ONLINE ART HISTORY COURSE
Modernity and Tradition in Italian Art
What happened in Italy after the great ages for which artists are so well known? What were the legacies of classical antiquity, the Renaissance, and the Baroque once their historical moments had passed? These are complicated questions, especially when considered in the context of increasing tendencies to define modernity as a rejection of these time-honored and revered Italian traditions. By the first decades of the twentieth century, European art had undergone a period of profound structural and philosophical change. Many of the radical aesthetic ideas coming out of France and Germany struggled for legitimacy in a country that remained steeped in history and deeply attached to an artistic legacy that had been admired for centuries. Italian modernism took shape in the context of a constant dialogue between the demands of historical continuity and the influx of new ideas from abroad. In this course, we will learn that notions of modernity can’t be defined by universal principles; they evolve according to local conditions. A country such as Italy will not simply mirror emerging concepts but rather reflect them back on itself.
The course will examine the development of modern art with an emphasis on characteristically Italian modern movements, as well as the involvement of Italian artists in the international art scene. Special consideration will be given to the influence of Italy’s political and social history on the formation of modern Italian art. It begins in the late 19th century as Italians seek to gain independence from foreign occupiers and unite as a single nation after years of geographical and political fragmentation. We will then consider the notion of modernity in the early 20th century as it was understood in the avant-garde circles of continental Europe, and its relationship to historical Italian artistic traditions. The course concludes with a look at the figurative tradition for which Italy was so admired, and the emergence of multiple strategies to engage the tensions between modernity and tradition in a newly radicalized political and artist landscape.
Topics will include: the Macchiaioli and the Risorgimento; Futurism and the European Avant-Garde; Metaphysical Art, the Return to Order and early Surrealism; Italian artists and the School of Paris; Italian Post-Modernism.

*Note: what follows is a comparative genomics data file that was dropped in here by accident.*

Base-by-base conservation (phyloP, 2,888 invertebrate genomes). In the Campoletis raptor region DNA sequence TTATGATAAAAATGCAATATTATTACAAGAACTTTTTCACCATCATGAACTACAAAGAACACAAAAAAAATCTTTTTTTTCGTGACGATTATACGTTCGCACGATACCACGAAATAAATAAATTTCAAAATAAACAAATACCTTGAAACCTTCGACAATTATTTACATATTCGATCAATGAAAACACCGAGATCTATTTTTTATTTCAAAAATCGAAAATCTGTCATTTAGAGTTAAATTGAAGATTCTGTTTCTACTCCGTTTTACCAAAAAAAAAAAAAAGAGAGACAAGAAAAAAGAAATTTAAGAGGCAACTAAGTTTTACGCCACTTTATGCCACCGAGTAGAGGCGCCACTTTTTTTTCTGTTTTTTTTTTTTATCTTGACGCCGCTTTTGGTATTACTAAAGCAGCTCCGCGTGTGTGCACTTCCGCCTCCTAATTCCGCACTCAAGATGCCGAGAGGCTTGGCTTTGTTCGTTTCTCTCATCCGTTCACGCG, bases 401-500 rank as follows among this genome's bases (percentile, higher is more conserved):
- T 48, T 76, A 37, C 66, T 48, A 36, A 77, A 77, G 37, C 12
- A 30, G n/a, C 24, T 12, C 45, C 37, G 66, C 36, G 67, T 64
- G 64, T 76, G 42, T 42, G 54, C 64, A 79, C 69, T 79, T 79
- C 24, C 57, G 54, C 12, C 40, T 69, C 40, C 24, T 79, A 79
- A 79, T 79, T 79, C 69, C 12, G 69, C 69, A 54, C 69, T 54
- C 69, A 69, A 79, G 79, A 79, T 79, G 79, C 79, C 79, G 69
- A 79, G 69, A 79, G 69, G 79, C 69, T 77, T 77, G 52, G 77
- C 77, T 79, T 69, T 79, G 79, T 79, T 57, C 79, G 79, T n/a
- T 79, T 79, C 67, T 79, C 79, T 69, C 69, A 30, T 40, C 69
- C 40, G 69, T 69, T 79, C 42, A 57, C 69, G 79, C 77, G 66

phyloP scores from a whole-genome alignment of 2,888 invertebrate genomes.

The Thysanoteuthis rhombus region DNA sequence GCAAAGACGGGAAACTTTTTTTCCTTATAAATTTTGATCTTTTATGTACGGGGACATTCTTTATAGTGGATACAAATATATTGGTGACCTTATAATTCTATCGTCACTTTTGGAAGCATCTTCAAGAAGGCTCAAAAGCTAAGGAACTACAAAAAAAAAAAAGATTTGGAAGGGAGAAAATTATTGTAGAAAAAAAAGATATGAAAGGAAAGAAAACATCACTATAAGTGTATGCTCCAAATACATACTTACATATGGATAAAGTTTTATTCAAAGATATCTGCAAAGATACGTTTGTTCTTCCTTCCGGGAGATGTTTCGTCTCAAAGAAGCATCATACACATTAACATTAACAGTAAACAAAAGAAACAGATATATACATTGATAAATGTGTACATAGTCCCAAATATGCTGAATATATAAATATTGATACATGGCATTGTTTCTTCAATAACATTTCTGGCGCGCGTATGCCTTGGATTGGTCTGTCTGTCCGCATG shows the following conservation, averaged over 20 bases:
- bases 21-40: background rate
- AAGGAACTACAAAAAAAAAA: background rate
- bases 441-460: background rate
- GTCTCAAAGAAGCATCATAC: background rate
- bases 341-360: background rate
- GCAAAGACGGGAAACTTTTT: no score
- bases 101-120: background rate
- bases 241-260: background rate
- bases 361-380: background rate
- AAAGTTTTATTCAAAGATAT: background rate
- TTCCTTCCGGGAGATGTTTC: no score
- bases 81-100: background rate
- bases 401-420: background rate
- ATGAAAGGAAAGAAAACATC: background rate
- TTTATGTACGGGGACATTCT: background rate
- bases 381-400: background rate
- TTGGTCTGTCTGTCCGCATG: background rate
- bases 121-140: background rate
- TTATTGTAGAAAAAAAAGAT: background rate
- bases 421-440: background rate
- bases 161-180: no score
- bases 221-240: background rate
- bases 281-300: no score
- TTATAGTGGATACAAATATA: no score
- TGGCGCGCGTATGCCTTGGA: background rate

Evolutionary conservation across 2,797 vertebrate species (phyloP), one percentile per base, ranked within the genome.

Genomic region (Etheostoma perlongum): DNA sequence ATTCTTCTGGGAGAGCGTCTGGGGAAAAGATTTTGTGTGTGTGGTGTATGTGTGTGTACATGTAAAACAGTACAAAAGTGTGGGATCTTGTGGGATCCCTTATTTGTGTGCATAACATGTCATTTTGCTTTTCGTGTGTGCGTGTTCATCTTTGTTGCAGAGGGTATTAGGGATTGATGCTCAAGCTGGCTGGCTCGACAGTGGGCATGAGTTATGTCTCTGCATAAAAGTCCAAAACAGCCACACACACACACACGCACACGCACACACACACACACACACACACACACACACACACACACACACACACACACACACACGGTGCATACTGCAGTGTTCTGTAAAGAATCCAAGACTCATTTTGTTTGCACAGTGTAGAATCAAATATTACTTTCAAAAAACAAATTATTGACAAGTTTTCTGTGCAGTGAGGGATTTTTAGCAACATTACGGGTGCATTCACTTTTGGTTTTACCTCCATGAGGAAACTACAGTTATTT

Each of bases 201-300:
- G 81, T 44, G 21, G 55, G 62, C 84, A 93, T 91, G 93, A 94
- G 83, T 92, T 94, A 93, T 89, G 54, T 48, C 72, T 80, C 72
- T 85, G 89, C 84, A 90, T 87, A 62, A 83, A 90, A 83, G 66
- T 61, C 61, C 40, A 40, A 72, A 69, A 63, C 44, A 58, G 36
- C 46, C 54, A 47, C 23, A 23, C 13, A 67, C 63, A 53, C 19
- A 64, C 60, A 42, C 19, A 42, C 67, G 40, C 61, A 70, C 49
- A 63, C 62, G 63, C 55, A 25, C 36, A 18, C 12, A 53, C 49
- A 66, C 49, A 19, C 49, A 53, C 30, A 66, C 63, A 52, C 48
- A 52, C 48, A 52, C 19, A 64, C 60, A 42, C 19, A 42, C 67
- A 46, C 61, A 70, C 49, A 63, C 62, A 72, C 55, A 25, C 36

- To understand the changes—social, political, philosophical, aesthetic—that resulted in what is called modern art
- To understand the fundamental characteristics and aims of European modern art
- To understand what it meant to be modern in Italy
- To understand how Italian modernity relates to larger developments
Mary Ann Calo, Batza Professor, Emerita, joined the Colgate University faculty in 1991 as a member of the Department of Art and History. During her 25 years at Colgate, Prof. Calo taught courses on modern and contemporary art history, the arts and public policy, and American art. She also served as Chair of the Art and Art History Department, Associate Dean of the Faculty, Director of the Institute for the Creative and Performing Arts, and Director of the Division of Arts and Humanities. Calo spent many years living and working in Italy, initially as a student and then later as a professor, serving several times as a visiting professor of modern art at Syracuse University in Florence. Since retirement, Calo has led academic tours focused on modern art for the Smithsonian (France) and for Colgate alumni groups (Italy).
Virtual Classroom: Upon registration, participants will have full access to an online educational platform with videos of recordings, syllabus, readings and discussion forum. Each lecture lasts around 1 hour 15 minutes.
Credits: Certificate of Completion
Access: Students have lifetime and unlimited streaming access to the course content.
Readings are provided to students to enhance the course experience.